The letter kills – the law of Moses kills when it is used as a set of regulations to be observed in order to achieve righteousness before God, Rom 3:20; 10:1-4. This leads to condemnation and death, for no-one can meet the law’s demands.
The Spirit gives life – the ministry of the Spirit is the ministry of a new covenant in which sins are forgiven and God’s holy law is established in people’s hearts, Jer 31:31ff.
The letter kills, but the Spirit gives life – ‘The law of God externally engraved on tables of stone is here adversely compared with that same law internally inscribed in the heart of the believer. Sinners confronted by a condemning code could only be killed by it, but the spiritual application of a fulfilled law confers life. Paul neither deprecates the law nor contradicts its plain meaning; he is showing that the natural man’s inability to obey it must result in death (Rom 6:23; 7:6-12; Gal 3:10).’ (Wilson)
This is a favourite text among those who wish to drive a wedge between God’s word and God’s Spirit. They like to set in contrast head-knowledge versus heart-knowledge, reason versus intuition, doctrine versus experience. But the text has nothing to do with such contrasts.
Machen (What is Faith? p187ff) agrees that this is ‘perhaps the most frequently misused utterance in the whole Bible. These words ‘are constantly interpreted to mean that we are perfectly justified in taking the law of God with a grain of salt’, and that we should not become enslaved to the literal details of the law, but rather observe its general principles. But when Paul says that ‘the letter kills’ he is not referring to pedantic literalism, but rather to ‘the terrible majesty of God’s law’. The ‘letter’ (the written law) pronounces a sentence of death on the transgressor. Paul referred to this in Galatians as ‘the curse of the law’. But the Spirit (Paul is referring to the Holy Spirit, not to ‘the spirit of the law’) gives life. ‘God’s law brings death because of sin; but God’s Spirit, applying to the soul the redemption offered by Christ, brings life.’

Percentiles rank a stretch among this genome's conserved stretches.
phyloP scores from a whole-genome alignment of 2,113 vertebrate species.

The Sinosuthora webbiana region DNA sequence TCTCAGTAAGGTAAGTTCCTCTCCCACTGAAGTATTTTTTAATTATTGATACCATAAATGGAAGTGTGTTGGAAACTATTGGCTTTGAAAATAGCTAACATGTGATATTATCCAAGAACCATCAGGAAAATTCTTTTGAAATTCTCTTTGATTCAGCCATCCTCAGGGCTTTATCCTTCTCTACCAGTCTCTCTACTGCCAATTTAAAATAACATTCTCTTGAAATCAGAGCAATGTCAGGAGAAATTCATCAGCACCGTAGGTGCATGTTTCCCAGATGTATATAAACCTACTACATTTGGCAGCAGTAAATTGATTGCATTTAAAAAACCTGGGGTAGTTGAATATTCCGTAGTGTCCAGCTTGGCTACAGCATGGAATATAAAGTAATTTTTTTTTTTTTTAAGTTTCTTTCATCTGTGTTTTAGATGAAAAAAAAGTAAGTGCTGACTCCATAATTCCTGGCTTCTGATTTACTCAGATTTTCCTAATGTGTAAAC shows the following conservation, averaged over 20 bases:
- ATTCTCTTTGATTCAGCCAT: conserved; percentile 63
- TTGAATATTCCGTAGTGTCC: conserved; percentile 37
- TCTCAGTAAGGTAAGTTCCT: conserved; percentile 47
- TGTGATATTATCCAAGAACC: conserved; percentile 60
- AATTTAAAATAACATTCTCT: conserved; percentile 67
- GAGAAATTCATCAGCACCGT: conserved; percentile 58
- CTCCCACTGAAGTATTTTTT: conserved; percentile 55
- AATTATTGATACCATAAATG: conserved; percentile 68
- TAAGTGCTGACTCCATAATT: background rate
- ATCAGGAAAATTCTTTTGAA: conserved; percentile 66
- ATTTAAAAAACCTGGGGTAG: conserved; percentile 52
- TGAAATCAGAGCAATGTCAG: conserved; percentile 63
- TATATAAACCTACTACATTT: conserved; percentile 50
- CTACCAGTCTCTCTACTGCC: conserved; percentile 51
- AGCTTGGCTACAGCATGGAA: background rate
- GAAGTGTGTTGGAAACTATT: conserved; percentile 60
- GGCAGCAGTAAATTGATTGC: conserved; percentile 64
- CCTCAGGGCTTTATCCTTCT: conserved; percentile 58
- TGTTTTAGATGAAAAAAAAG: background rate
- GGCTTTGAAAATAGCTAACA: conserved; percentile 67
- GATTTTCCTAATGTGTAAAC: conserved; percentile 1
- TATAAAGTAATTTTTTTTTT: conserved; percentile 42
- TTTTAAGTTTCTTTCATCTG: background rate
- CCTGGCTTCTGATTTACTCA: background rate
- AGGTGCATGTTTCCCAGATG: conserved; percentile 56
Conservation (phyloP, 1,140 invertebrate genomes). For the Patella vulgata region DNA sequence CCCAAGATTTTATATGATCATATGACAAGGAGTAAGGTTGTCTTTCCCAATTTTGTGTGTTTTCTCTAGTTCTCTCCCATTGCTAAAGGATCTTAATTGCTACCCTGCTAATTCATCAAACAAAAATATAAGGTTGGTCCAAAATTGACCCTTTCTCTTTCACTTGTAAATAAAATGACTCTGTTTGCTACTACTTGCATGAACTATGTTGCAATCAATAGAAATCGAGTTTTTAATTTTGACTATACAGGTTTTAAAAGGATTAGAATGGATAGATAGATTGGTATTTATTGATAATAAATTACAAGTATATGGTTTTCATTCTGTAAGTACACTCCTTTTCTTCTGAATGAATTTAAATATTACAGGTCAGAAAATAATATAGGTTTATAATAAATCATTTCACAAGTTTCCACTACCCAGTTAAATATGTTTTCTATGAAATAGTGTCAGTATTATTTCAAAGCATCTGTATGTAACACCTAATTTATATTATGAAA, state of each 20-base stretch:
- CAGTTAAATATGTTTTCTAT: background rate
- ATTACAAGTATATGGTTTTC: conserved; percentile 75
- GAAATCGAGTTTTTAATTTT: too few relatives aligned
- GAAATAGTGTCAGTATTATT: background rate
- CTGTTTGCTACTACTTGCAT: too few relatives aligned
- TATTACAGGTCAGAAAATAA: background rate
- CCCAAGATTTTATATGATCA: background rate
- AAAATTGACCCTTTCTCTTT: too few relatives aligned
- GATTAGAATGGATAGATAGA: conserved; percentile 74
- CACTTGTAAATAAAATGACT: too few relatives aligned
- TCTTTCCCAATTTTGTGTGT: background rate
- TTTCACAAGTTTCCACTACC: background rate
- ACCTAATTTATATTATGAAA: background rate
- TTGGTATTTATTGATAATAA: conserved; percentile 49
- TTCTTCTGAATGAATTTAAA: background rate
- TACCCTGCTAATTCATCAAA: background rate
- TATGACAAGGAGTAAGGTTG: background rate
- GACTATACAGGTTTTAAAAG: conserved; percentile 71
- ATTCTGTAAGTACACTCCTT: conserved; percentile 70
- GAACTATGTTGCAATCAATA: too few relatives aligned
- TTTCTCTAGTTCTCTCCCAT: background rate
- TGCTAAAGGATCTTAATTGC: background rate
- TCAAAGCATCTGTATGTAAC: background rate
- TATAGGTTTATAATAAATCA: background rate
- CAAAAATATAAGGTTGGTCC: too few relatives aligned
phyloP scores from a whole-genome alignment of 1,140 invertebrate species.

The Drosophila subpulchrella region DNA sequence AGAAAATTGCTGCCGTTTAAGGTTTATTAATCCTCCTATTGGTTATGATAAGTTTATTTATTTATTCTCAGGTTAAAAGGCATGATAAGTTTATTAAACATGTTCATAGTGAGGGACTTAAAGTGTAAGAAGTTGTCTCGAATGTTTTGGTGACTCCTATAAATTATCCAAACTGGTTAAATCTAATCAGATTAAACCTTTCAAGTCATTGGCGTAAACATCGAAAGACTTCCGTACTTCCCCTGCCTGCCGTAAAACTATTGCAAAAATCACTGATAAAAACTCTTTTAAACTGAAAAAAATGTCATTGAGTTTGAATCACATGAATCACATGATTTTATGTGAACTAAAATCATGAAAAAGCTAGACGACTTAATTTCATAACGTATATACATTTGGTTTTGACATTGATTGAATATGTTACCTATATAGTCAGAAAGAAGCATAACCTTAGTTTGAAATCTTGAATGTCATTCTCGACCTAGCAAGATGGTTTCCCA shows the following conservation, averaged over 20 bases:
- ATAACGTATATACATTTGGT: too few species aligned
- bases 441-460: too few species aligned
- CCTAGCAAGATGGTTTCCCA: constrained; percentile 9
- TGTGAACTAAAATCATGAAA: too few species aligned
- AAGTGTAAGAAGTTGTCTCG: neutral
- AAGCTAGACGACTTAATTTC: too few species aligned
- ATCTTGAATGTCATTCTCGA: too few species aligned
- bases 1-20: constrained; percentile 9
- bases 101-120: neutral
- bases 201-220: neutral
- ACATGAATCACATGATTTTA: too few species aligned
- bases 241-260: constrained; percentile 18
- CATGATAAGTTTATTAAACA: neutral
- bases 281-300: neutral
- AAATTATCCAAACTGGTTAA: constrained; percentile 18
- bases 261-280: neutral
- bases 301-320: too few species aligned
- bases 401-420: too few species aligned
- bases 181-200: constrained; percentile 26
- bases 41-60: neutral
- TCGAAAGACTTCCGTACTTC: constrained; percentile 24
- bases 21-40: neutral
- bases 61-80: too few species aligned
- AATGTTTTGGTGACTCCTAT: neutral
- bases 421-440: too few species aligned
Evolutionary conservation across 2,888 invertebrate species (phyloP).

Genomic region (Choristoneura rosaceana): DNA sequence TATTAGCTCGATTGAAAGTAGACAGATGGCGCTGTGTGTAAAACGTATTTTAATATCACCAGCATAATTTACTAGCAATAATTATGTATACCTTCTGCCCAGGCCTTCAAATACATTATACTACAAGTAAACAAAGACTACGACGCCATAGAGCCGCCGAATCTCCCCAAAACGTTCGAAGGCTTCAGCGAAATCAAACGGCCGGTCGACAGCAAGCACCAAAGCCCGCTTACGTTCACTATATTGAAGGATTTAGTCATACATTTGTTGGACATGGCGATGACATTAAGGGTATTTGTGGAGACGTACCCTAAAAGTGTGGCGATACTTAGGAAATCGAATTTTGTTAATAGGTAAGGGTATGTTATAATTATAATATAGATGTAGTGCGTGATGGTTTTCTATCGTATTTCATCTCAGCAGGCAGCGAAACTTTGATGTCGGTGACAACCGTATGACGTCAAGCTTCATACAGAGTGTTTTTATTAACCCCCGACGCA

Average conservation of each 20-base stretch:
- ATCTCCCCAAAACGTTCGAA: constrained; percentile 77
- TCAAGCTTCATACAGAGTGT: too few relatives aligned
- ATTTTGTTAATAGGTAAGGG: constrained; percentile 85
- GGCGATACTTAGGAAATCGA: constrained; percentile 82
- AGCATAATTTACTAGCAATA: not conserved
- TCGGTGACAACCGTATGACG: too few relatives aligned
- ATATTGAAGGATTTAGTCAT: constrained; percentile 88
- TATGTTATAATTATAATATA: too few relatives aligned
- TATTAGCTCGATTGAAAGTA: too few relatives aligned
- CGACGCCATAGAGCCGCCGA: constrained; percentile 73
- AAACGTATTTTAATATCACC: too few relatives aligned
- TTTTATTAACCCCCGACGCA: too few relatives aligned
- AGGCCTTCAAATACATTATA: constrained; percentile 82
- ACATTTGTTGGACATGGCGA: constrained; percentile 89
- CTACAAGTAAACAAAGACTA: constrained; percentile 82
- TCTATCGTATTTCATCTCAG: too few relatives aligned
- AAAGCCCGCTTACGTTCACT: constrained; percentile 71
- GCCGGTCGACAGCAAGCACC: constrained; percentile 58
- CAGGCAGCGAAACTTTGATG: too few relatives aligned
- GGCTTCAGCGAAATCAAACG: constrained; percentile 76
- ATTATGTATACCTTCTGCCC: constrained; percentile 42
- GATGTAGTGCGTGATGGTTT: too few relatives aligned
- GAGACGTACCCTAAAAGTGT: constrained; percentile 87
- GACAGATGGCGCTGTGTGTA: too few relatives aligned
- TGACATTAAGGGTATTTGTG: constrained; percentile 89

‘Existence that is man-centred can only die, because it is cut off from the source of true life; existence that is centred upon God is given life by him.’ (Barrett)
The Greater Glory of the Spirit’s Ministry
3:7 But if the ministry that produced death—carved in letters on stone tablets—came with glory, so that the Israelites could not keep their eyes fixed on the face of Moses because of the glory of his face (a glory which was made ineffective), 3:8 how much more glorious will the ministry of the Spirit be?
In 3:7-18 Paul contrasts the ministries of the old and new covenants. In doing so he refers to Ex 34:29-35. His purpose is to highlight the glorious character of the new covenant, and this explains why, despite so many difficulties, he feels competent to the task, he is able to be bold and forthright, he does not lose heart, 4:1. All this is, of course, in opposition to his opponents’ ‘back to Moses’ (Burnett) programme.
It seems that the Jewish missionaries were urging a return to the Mosaic law. Moses, according to these teachers was equal to, or even greater than, Christ. This approach exploited a deeply-held veneration for antiquity – that the old is better than the new. (‘If for modern people the problem with Christianity is its antiquity, the problem people had then was its novelty’ – Barnett). ‘Doubtless these teachers pointed to Moses as a venerable figure and to their temple as an ancient institution…It would have been easy enough for the newcomers to dismiss Paul as a self-appointed, self-recommended upstart peddling a heretical, novel version of Judaism.’ (Barnett) Paul’s answer, is that Christ is the fulfilment of, and not a departure from, the Mosaic dispensation. See 2 Cor 1:19f.
Engraved in letters on stone – This description indicates that Paul does not have in mind the entire Old Testament, or even the whole of the Mosaic revelation, but the Decalogue.
The ministry that brought death…came with glory – Paul is careful not to deprecate the Mosaic dispensation. The law in itself was true and good: coming as it did from God’s hand, it ‘came with glory’. Chrysostom points out that Paul does not say that the law ‘caused’ death, but only that it ‘brought death’: ‘that which caused death was sin; but the law brought in the punishment and showed the sin: it did not cause it.’